Although acute care general surgery (ACS) coverage by trauma surgeons may help re-invigorate the field of trauma surgery, introducing additional responsibilities to an already overburdened system may negatively impact the trauma patient. Our purpose was to determine the impact on the trauma patient of a progressive integration of ACS coverage into a trauma service. Data from a university, Level I trauma registry was retrospectively reviewed to compare demographics, injury severity, complications, and outcomes over a 6-year period. During this study period, the trauma service treated only trauma patients for 32 months, then added ACS coverage 2 days per week for 32 months, and then expanded to 4 days per week coverage for 9 months. Trauma patients admitted during periods of ACS coverage were not different with respect to gender, mechanism of injury, Revised Trauma Score, or Glasgow Coma Score; however, they were slightly older and had slightly higher injury severity scores. As ACS coverage progressively increased, trauma patients had an increase in ventilator days (P <0.0001), intensive care unit length of stay (P <0.0001), and hospital length of stay (P <0.0001). Occurrences of neurologic, pulmonary, gastrointestinal, and infectious complications were similar during all three time periods, whereas cardiac and renal complications progressively increased after ACS coverage was added. Mortality remained unchanged after ACS integration.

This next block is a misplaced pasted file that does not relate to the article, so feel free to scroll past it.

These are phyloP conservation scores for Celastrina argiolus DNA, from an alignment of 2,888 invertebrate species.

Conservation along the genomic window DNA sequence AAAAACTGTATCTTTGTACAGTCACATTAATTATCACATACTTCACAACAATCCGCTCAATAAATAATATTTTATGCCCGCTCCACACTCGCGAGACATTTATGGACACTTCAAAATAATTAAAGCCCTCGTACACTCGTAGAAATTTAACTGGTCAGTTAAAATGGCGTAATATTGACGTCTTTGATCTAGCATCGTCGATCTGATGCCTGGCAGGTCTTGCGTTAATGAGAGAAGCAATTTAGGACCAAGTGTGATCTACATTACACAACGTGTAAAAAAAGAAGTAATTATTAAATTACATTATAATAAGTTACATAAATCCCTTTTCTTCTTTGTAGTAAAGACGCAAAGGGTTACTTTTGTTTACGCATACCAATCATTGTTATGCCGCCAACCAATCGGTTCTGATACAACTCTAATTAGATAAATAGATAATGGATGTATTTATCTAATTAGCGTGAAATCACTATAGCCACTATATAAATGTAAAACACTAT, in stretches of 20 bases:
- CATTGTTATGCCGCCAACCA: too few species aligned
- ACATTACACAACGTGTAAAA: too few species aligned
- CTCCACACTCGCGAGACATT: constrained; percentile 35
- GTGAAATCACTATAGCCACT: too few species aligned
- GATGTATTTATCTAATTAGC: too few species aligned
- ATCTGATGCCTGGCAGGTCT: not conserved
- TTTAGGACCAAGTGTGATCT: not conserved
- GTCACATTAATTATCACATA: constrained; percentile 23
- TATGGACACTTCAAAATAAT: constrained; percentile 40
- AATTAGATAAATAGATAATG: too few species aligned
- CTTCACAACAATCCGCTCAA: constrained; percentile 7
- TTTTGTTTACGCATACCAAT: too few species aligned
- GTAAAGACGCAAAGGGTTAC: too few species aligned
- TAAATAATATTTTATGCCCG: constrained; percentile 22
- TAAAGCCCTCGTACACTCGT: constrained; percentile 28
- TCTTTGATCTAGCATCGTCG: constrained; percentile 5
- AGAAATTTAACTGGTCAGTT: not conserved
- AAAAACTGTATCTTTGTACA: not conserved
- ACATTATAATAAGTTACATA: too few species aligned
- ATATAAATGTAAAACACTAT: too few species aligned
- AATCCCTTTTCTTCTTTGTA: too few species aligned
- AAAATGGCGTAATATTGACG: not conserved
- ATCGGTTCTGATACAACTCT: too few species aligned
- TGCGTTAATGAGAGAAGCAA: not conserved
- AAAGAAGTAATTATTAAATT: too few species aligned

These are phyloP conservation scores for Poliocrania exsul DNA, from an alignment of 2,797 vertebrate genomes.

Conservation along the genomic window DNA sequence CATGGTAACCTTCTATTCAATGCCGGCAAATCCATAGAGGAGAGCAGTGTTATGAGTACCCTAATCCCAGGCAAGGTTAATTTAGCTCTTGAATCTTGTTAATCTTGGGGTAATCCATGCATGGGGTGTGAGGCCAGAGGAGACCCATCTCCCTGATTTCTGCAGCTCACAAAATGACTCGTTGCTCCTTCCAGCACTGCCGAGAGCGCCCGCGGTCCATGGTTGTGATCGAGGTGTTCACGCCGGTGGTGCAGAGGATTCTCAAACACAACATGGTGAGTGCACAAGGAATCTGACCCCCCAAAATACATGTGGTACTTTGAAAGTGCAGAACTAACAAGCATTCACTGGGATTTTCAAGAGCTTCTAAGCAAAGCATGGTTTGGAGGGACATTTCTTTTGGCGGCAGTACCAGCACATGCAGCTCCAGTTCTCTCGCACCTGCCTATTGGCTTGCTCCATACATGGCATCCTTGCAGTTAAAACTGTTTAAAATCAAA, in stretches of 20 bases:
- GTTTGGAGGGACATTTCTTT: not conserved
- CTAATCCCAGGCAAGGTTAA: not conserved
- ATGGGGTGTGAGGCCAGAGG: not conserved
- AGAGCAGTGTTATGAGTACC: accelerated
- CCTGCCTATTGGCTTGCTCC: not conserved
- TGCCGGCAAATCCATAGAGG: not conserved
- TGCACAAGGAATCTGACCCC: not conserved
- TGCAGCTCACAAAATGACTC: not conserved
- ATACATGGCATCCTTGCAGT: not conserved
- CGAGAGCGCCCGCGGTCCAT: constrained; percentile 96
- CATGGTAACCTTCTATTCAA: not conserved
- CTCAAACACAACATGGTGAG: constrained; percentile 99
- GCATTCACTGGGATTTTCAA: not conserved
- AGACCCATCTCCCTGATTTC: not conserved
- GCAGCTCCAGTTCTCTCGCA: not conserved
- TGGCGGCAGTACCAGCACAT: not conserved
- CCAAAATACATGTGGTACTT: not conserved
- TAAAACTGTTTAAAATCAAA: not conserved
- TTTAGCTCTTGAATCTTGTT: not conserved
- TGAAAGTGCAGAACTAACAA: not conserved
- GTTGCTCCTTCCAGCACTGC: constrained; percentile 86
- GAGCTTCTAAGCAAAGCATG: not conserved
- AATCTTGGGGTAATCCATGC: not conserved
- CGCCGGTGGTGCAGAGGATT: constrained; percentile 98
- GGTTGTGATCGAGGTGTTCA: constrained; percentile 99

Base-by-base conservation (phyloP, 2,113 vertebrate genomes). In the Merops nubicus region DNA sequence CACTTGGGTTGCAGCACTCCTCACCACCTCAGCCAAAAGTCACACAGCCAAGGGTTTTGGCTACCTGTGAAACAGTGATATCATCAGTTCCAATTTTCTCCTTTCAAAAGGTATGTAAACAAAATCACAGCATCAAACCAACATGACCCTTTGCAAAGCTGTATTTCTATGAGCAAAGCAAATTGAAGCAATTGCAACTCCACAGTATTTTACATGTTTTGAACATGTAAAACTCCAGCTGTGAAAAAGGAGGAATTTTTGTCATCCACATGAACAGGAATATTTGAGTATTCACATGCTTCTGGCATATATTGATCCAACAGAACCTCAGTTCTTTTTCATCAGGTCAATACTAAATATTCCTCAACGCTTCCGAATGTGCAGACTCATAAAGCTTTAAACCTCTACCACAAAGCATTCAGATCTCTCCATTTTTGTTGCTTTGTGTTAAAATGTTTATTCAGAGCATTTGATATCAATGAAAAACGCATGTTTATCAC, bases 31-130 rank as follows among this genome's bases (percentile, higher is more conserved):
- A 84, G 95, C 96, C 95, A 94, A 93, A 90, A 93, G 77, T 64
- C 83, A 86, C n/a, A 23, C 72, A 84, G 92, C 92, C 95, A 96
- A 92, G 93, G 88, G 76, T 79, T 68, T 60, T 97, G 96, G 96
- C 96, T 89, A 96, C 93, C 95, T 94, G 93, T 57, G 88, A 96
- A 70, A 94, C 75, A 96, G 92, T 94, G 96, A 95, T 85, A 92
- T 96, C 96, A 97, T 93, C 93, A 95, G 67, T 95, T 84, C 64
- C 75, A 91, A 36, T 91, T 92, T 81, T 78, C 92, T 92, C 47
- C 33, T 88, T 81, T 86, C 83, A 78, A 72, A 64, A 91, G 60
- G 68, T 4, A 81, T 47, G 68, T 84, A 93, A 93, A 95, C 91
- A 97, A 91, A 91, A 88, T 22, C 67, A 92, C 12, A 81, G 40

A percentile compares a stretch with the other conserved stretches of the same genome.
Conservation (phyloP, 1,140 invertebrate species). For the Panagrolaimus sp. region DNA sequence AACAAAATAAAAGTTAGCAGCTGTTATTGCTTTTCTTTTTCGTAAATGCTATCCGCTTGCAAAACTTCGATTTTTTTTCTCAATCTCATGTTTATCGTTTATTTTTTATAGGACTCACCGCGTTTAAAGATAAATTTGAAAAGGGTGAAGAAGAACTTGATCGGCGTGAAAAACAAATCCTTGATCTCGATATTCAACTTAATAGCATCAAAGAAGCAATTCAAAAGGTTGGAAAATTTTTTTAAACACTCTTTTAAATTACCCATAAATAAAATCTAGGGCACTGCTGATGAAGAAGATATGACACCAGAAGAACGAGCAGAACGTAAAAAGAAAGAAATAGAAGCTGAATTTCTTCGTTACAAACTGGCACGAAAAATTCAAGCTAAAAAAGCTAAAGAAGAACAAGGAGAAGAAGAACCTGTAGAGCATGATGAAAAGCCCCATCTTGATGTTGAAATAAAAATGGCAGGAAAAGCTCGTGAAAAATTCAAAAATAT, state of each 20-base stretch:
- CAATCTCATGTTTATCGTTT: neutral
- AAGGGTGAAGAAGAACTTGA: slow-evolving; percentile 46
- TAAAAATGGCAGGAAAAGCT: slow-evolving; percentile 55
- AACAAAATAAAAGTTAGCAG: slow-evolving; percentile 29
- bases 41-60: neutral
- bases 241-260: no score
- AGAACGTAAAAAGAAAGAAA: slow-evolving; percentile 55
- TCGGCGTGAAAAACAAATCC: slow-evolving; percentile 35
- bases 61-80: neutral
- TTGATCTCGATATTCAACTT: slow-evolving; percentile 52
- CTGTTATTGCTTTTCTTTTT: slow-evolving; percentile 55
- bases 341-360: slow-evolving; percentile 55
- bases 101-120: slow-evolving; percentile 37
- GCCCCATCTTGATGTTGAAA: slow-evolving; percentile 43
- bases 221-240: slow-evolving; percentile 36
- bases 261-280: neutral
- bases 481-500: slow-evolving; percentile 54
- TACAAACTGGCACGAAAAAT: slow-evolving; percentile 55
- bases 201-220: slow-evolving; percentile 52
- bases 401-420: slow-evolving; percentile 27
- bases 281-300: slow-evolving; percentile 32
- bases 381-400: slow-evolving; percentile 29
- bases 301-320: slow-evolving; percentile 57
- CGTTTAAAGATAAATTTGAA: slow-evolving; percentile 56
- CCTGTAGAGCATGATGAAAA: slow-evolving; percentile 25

|Original language||English (US)|
|Number of pages||8|
|Journal||The American surgeon|
|State||Published - Jun 2008|
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